Hawley did not receive the $633,000 letter of credit referred to in the October 20 telex. While Steag later opened three letters of credit in the promised amount of $1,385,000, these were not designated for the balance due on open purchase orders. They were earmarked instead for specific purchase orders under which coal had never been shipped; thus Hawley could not collect under these letters of credit for coal already shipped pursuant to different purchase orders. Except for a partial payment under the third letter of credit and two further payments against old letters of credit, Hawley received no further payments under the agreement in suit.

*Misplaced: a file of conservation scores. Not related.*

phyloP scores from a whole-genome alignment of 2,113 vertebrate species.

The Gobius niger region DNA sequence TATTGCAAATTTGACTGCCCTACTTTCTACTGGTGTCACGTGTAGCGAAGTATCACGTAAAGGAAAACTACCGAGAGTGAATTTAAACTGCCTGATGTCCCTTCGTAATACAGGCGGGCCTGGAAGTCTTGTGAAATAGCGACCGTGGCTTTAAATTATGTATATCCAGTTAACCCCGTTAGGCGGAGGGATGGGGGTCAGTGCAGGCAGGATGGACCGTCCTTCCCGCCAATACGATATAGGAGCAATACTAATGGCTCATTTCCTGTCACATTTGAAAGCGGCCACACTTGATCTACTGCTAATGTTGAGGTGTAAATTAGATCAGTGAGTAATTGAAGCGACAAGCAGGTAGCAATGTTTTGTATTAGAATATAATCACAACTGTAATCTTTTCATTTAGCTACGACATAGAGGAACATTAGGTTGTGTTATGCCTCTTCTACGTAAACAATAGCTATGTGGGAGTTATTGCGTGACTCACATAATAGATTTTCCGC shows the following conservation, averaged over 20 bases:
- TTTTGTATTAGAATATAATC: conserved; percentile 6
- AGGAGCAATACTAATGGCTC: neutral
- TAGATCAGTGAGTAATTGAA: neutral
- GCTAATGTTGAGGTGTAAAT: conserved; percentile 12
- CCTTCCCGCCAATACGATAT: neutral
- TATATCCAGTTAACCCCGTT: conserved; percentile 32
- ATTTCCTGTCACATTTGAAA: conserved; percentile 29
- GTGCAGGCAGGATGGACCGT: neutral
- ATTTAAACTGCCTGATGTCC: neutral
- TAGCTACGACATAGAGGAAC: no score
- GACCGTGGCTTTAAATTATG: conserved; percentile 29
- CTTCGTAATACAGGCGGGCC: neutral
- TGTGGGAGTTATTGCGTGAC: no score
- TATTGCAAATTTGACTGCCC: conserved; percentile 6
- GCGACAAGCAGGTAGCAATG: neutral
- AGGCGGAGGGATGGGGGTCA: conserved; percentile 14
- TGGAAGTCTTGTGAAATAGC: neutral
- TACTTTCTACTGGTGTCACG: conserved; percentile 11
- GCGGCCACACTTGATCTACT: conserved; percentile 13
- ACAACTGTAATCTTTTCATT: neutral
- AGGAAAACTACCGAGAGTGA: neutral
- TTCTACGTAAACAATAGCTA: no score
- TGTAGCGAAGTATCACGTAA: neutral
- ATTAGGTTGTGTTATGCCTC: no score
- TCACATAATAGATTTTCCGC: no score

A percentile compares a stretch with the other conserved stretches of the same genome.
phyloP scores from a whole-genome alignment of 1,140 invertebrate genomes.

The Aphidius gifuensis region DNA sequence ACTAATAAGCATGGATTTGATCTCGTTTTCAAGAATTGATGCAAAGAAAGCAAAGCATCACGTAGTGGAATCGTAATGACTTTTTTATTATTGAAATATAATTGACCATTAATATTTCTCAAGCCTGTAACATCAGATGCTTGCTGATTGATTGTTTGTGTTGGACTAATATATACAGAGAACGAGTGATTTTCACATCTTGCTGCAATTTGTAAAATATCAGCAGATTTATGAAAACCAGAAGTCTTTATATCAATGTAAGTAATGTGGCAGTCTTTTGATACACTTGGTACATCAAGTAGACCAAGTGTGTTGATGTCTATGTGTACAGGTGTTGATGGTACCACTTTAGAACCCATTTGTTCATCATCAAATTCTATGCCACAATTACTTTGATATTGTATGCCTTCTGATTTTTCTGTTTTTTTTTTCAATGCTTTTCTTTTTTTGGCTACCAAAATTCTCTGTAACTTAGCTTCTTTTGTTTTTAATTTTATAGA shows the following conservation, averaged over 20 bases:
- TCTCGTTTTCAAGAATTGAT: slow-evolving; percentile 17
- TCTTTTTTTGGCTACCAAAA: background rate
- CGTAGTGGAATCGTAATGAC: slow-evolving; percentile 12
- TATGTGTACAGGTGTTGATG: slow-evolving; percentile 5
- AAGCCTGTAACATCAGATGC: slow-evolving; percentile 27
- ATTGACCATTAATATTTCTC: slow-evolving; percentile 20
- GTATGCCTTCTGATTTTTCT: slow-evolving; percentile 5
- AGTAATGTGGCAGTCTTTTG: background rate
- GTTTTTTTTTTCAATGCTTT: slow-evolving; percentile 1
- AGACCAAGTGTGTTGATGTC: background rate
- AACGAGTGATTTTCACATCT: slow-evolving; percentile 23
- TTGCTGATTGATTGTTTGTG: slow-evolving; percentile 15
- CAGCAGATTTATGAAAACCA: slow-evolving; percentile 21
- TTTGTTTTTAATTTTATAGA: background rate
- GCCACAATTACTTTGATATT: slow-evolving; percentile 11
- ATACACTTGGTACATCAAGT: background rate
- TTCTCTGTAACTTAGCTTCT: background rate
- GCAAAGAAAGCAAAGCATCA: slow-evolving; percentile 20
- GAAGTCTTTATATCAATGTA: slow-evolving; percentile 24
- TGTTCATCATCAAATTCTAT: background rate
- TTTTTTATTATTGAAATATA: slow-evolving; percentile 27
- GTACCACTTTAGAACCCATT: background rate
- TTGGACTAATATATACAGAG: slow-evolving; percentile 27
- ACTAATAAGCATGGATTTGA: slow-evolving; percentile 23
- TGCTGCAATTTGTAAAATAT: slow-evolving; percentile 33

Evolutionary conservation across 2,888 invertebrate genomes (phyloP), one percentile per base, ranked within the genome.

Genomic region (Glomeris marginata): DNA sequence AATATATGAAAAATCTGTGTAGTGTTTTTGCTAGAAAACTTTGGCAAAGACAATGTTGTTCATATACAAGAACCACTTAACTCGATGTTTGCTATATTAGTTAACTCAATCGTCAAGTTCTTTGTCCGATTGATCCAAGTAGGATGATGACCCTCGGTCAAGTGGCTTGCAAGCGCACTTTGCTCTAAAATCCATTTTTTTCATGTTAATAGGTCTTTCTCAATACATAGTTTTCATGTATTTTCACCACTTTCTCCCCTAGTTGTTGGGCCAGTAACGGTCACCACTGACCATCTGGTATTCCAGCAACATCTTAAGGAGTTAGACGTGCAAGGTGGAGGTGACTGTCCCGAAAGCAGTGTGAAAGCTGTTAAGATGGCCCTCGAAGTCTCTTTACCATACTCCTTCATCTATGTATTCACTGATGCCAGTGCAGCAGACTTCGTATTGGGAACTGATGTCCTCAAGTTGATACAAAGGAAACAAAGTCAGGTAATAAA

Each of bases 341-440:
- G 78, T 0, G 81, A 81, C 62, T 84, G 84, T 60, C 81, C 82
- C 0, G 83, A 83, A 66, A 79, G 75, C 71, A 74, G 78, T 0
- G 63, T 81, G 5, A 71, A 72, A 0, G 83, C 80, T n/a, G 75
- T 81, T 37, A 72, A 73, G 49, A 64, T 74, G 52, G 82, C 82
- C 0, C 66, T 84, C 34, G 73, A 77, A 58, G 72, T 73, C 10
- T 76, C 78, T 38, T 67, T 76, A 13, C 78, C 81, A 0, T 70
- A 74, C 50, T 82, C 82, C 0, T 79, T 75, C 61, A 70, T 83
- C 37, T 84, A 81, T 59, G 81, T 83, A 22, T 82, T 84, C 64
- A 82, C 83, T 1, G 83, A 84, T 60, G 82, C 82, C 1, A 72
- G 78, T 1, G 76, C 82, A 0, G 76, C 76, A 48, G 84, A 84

On November 6, 1981, Alla filed a petition for reorganization in the United States Bankruptcy Court in the District of Columbia. Hawley in turn filed a claim in that proceeding for sums due.